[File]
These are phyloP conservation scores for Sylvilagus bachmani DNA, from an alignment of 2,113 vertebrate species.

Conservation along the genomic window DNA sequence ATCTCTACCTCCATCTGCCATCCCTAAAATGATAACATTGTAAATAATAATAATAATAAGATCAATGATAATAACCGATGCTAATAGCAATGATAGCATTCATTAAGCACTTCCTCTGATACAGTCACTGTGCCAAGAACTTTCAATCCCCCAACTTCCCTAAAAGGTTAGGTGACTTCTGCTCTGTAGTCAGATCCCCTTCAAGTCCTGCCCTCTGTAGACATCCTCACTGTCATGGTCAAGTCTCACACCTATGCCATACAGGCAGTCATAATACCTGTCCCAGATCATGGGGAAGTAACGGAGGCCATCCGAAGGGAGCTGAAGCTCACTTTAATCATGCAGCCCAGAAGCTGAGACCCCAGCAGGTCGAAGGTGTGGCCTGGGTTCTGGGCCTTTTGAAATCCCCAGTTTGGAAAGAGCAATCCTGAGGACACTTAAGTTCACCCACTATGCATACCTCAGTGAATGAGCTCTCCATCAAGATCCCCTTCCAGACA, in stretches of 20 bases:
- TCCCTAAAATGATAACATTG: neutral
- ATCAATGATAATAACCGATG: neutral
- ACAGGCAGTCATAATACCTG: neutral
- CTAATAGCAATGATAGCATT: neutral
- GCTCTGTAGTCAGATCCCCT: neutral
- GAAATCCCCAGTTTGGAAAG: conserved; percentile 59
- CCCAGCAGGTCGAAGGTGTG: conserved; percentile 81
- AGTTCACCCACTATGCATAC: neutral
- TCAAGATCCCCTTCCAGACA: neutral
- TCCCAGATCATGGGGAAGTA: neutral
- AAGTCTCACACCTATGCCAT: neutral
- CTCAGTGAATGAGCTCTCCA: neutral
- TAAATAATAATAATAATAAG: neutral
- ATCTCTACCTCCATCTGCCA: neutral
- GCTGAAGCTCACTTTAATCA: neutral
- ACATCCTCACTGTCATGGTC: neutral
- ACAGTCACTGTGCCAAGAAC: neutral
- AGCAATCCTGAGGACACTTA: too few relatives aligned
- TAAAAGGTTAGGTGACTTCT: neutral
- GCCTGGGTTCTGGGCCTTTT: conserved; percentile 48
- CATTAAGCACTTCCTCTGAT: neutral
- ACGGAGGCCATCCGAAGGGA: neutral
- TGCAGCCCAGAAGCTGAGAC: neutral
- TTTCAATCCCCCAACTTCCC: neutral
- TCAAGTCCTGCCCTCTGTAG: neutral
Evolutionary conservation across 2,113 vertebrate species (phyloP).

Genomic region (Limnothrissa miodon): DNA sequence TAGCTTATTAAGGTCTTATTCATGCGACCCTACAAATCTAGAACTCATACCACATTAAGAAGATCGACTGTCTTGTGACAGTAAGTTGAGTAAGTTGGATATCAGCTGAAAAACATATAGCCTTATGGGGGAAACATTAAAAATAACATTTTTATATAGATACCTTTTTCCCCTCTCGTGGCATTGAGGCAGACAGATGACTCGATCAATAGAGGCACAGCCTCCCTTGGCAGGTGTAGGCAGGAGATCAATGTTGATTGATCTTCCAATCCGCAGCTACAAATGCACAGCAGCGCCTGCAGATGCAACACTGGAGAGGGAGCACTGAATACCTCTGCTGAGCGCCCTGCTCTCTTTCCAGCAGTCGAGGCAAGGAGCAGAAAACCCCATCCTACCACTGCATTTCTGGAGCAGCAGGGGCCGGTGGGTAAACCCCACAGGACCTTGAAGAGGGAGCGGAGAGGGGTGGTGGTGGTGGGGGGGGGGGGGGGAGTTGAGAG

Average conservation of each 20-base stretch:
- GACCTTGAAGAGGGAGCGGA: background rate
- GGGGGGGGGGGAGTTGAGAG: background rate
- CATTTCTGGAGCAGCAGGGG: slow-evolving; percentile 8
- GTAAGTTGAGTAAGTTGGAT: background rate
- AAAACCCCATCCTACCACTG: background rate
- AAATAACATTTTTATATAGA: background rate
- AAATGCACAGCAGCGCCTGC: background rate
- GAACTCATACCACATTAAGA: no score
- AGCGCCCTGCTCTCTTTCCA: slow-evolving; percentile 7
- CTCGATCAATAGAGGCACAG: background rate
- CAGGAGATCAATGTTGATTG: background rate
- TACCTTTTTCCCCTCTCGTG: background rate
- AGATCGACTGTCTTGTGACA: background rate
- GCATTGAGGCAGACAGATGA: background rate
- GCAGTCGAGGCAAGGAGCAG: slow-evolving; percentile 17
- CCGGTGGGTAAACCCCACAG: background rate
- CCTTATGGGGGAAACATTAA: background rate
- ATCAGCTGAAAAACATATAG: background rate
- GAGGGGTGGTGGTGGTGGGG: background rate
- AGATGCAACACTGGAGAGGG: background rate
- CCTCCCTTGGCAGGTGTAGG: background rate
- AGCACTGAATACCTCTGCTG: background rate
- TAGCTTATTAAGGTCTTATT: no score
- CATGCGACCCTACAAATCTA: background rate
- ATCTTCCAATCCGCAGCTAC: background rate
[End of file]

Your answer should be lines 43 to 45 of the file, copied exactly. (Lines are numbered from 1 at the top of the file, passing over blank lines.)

- AGATCGACTGTCTTGTGACA: background rate
- GCATTGAGGCAGACAGATGA: background rate
- GCAGTCGAGGCAAGGAGCAG: slow-evolving; percentile 17